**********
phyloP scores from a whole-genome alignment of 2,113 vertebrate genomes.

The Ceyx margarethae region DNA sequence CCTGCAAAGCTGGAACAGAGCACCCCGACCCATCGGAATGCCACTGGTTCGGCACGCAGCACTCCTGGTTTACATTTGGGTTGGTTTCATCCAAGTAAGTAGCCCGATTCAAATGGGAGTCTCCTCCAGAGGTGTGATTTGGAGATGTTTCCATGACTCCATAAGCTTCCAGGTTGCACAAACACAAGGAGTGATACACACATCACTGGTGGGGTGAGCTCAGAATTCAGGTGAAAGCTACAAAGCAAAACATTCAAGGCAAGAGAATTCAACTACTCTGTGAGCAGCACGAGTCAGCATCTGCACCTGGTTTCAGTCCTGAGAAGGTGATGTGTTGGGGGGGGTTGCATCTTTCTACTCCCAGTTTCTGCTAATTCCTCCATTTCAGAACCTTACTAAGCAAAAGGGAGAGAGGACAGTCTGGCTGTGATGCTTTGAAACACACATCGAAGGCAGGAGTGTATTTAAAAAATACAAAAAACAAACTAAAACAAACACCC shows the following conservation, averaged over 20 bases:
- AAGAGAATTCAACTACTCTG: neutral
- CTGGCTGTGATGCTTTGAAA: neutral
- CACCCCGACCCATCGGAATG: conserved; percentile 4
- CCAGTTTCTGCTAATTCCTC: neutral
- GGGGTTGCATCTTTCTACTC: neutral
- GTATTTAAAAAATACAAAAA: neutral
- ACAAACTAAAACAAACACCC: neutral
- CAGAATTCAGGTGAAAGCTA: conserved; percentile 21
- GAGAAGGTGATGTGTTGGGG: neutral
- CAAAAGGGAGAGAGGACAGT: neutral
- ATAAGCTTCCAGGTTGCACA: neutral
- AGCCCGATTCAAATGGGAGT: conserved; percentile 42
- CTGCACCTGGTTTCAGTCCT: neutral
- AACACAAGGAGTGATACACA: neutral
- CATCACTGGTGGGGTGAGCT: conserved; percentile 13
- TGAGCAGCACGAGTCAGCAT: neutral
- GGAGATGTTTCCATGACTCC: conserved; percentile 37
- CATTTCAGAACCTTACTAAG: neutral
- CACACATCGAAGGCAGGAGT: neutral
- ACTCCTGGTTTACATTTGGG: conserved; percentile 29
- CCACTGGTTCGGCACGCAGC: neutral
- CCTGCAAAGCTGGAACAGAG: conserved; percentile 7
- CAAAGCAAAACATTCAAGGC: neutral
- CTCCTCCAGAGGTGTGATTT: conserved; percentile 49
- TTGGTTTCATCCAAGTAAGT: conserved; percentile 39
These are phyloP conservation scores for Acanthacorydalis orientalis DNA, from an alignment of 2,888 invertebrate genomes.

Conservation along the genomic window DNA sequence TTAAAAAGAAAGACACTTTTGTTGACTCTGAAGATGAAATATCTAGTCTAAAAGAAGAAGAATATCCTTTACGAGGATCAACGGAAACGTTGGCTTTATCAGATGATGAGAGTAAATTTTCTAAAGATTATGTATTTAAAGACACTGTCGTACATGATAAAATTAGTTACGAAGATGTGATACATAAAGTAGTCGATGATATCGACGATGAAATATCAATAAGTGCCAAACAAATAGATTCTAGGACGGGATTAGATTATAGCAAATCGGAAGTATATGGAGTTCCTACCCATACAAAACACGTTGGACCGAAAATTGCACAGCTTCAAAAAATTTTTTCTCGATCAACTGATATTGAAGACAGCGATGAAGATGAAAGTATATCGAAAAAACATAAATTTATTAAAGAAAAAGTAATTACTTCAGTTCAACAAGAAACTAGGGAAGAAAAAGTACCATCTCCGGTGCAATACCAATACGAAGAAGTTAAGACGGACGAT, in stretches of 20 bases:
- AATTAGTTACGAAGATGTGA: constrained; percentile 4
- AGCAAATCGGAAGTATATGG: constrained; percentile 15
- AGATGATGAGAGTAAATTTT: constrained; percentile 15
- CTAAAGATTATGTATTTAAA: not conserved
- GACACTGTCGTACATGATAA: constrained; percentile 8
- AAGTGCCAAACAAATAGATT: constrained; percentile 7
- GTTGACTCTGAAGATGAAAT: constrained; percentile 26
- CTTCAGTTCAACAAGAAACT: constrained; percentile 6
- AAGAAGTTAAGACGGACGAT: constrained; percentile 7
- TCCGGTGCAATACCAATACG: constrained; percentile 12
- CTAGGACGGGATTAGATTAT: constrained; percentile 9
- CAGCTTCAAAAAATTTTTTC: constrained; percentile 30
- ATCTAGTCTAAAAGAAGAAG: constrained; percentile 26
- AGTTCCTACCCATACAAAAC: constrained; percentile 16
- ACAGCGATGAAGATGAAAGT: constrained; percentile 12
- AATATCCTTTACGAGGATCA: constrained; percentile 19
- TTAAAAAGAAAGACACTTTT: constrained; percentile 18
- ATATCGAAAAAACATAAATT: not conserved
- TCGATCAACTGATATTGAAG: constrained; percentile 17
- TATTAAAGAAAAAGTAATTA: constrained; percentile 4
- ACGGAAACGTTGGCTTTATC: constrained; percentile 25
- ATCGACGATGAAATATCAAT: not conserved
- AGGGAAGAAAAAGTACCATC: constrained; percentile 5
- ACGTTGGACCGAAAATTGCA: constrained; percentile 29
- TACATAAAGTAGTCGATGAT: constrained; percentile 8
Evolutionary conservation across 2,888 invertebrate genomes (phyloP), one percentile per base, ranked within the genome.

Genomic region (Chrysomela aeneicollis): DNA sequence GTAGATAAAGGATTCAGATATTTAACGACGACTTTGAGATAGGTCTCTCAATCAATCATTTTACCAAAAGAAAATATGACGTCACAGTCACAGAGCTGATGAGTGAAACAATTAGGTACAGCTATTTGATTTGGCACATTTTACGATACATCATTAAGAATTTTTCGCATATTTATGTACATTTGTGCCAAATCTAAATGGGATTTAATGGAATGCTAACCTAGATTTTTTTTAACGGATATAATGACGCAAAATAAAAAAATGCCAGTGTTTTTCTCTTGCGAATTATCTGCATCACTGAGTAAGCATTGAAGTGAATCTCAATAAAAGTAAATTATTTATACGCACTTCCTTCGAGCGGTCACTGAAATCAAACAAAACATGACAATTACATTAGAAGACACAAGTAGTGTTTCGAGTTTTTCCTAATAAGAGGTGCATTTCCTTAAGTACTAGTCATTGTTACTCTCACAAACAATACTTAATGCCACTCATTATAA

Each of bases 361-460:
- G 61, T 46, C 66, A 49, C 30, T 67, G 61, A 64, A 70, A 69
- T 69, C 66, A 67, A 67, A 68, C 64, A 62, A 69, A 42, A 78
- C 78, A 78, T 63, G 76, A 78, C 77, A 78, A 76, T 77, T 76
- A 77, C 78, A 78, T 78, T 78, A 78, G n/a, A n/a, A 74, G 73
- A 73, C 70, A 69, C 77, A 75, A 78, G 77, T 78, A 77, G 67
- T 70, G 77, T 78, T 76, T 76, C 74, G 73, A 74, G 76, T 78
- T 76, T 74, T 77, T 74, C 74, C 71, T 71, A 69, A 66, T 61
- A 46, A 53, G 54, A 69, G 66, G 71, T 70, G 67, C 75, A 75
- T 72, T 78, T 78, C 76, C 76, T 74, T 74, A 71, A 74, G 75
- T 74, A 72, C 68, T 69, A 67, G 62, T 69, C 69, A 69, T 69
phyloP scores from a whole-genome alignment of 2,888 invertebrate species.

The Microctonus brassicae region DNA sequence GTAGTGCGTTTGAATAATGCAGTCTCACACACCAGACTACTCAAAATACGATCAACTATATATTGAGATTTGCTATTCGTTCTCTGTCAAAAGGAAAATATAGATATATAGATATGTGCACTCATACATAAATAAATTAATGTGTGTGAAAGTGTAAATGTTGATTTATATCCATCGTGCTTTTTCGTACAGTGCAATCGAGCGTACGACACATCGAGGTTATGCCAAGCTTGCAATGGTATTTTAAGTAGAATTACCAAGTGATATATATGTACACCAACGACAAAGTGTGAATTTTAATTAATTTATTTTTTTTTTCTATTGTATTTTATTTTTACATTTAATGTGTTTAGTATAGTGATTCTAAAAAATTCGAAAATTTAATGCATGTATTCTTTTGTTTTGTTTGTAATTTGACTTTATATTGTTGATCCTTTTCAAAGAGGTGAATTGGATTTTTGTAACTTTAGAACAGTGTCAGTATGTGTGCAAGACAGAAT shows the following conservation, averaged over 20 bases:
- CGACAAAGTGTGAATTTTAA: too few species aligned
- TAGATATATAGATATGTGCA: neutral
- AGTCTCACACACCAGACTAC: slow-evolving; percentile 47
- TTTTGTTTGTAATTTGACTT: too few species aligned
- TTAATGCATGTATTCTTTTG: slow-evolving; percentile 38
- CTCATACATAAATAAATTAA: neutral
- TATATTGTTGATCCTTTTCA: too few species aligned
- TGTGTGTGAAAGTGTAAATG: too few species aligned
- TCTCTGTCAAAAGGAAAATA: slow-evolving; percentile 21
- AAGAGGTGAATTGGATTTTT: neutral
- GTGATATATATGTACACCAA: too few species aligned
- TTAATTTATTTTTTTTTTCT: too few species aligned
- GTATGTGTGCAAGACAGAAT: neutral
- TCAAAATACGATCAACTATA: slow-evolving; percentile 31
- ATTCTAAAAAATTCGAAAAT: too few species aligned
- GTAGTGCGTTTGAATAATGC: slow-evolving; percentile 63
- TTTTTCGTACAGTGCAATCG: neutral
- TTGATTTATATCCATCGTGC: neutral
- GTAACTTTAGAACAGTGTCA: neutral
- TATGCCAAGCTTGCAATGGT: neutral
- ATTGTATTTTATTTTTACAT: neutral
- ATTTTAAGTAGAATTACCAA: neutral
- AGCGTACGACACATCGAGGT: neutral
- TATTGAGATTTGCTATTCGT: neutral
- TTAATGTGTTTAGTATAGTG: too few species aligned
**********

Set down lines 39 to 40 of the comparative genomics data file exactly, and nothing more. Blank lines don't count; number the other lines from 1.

- TCCGGTGCAATACCAATACG: constrained; percentile 12
- CTAGGACGGGATTAGATTAT: constrained; percentile 9